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Actually, right across the board. Needless to say, I spent last week in Japan, and with all of our key customers, including our autocat and our magnet materials customers, not with all of but with some of. I didn't see them all in that week. But it's across segments. It's in automotive but it's also in electronics and in automation applications, but it is certainly a much more optimistic view of the world. And as we look at it and we review sort of what's happening in the Japanese market and what's happening with our business, there's an interesting cause and effect that shows as our market share grows so does the Japanese market. Which I think that you see is a strong reflection of any industry -- any industrial company will invest and grow their business when they're confident about their supply of -- and quality of raw materials.

So I think that in addition to that, that outside China customers are much more aware of the need for them to not just -- they're a bit asleep at the wheel with -- well, they can get cheap stuff out of China, what the hell, and they're a bit more aware of the need to place their business across sort of both markets in terms of supply. So I think that that's there as well. I think the other thing that you need to bear in mind also is that Japan -- Japanese magnet makers are still pretty much at the top of the tree in terms of technology. And so when you look at discriminating the tree and oftentimes, we talk about just NdFeB magnets, but there is difference between the high-end magnets used in automotive and electronics, and some of the lower-end magnets which are used very extensively, particularly in Chinese production in toys and all of those sorts of things.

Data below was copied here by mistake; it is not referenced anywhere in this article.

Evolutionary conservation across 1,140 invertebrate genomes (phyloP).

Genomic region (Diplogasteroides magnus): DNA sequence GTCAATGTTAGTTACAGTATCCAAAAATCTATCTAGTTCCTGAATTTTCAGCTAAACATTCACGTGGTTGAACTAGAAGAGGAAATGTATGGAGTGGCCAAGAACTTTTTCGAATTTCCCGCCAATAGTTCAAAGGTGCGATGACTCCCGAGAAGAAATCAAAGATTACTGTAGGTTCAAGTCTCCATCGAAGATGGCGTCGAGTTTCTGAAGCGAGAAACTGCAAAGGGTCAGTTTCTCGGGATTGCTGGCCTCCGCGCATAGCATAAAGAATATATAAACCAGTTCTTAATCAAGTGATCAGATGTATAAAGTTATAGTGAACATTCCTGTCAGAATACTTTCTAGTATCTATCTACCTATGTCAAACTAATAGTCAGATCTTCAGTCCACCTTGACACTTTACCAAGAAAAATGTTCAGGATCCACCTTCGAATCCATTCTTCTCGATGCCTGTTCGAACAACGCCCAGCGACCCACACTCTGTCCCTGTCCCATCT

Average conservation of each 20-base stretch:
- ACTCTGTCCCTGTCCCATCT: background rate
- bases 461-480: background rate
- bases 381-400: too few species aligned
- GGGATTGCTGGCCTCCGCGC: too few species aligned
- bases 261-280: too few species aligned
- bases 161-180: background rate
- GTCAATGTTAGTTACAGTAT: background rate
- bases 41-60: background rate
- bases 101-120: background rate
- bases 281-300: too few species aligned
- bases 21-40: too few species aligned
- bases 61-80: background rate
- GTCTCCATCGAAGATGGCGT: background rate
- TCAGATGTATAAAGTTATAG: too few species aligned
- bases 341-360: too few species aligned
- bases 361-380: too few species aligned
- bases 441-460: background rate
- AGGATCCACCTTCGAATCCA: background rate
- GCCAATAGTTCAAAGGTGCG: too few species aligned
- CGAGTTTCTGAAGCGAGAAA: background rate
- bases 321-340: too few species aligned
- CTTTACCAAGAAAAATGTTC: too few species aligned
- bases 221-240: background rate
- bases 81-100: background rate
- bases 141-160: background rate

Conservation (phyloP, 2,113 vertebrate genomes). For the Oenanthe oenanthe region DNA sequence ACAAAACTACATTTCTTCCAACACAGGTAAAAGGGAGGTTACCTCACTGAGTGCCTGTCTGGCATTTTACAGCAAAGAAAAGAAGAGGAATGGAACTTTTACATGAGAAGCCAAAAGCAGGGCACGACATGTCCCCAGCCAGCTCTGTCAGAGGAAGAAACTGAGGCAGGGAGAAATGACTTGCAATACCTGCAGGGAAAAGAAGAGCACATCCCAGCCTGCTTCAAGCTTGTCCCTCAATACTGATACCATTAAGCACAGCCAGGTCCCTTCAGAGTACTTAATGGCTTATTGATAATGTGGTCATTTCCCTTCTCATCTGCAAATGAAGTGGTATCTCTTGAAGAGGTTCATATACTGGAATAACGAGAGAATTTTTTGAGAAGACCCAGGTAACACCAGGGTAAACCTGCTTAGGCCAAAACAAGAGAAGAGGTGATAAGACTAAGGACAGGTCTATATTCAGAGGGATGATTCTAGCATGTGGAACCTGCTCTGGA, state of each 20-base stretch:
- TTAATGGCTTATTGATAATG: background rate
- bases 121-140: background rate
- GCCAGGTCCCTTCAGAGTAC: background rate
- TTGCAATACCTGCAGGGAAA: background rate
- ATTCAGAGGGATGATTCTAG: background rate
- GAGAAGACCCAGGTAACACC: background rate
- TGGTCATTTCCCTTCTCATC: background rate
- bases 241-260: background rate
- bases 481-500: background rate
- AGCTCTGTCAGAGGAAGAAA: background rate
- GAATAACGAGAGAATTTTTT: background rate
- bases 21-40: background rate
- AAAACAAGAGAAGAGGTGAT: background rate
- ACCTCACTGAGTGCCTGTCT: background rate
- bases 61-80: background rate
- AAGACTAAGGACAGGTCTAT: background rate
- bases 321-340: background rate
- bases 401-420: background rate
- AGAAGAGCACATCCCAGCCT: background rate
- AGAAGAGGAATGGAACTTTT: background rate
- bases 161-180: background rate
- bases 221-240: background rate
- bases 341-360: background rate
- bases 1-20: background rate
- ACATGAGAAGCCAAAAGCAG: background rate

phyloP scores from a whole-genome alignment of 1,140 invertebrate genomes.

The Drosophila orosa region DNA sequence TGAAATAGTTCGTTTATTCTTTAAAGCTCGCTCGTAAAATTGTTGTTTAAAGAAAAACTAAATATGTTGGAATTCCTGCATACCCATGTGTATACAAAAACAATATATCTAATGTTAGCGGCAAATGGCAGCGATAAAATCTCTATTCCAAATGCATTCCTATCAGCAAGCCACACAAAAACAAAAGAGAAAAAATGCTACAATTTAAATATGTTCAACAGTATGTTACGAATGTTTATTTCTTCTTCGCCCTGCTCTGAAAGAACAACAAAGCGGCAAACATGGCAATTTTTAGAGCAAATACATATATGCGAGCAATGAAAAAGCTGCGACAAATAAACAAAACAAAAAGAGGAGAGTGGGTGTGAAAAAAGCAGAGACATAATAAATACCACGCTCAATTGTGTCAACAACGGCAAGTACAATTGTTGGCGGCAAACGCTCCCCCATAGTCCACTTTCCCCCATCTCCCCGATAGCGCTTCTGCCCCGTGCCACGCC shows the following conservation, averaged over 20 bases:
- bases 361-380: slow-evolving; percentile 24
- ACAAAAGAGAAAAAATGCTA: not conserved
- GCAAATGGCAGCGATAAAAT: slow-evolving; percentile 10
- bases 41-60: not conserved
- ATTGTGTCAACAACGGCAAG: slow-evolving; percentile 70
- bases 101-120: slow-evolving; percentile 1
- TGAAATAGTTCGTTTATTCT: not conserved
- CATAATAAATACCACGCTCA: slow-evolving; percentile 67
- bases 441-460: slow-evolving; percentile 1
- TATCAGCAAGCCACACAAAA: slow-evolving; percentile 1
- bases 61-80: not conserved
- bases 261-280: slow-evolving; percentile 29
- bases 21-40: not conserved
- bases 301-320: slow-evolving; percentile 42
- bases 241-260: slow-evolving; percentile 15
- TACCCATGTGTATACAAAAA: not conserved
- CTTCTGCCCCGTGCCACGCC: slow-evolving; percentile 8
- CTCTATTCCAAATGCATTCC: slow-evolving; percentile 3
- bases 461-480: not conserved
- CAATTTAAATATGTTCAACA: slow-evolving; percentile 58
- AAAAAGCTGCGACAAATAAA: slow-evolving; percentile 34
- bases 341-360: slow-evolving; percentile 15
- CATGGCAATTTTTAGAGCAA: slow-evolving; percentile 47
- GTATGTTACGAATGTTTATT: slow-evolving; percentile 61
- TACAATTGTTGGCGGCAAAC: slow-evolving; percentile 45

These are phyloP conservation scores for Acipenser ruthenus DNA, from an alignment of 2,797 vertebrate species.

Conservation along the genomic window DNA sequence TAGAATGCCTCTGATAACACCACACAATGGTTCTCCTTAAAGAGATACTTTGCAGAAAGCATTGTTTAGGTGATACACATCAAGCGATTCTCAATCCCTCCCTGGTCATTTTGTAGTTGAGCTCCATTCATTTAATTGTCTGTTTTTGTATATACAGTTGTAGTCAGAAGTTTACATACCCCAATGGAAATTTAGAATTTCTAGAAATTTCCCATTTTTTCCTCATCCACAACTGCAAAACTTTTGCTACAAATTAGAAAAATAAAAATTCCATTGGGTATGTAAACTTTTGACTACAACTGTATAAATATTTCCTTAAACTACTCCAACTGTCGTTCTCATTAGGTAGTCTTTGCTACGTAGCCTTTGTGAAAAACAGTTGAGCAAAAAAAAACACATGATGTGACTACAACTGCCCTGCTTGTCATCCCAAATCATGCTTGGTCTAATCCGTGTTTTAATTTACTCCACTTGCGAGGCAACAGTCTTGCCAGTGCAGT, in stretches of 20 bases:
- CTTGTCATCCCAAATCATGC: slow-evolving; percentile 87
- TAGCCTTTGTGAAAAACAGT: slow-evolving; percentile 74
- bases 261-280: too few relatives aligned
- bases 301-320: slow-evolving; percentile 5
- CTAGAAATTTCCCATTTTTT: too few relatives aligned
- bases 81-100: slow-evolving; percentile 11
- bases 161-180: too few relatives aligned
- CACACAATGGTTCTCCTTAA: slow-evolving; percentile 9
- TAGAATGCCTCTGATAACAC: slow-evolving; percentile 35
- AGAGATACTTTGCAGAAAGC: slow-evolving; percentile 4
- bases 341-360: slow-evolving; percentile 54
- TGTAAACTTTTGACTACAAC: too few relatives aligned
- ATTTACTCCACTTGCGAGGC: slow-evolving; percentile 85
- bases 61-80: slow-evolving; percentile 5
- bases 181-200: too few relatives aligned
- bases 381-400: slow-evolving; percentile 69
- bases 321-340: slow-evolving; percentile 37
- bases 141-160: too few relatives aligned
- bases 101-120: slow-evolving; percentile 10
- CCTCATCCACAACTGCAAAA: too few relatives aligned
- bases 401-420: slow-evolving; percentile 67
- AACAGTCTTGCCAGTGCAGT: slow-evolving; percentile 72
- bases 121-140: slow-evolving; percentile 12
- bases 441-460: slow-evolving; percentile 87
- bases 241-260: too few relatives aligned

So I think as with many of these mini markets when conditions are a bit softer, the high end has tended to hold up a little better than maybe the low end has done. So I think there's a variety of different influences here. But certainly, the Japanese market for rare earths in total, not just the magnetic materials -- and this includes particularly, say, for example, polishing powders -- is growing and is much more buoyant now than it was, say for example, 4 or 5 years ago.

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Tim Ainsworth, [36]

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Okay. That begs the question with the Nd going into the high-end magnets, Amanda. Is there a premium for a higher spec Nd going into the high-end magnet area?

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Amanda M. Lacaze, Lynas Corporation Limited - MD, CEO & Director [37]

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There's not a significant premium on the Nd. It's a small premium. The premium is more correlated to the Pr which is, of course, as I mentioned earlier, a harder material to produce.

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Tim Ainsworth, [38]

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Okay. And the last one, of course, when did that higher spec NdFeB, the prices -- when does that reflect in what the Japanese prepare to pay for NdPr?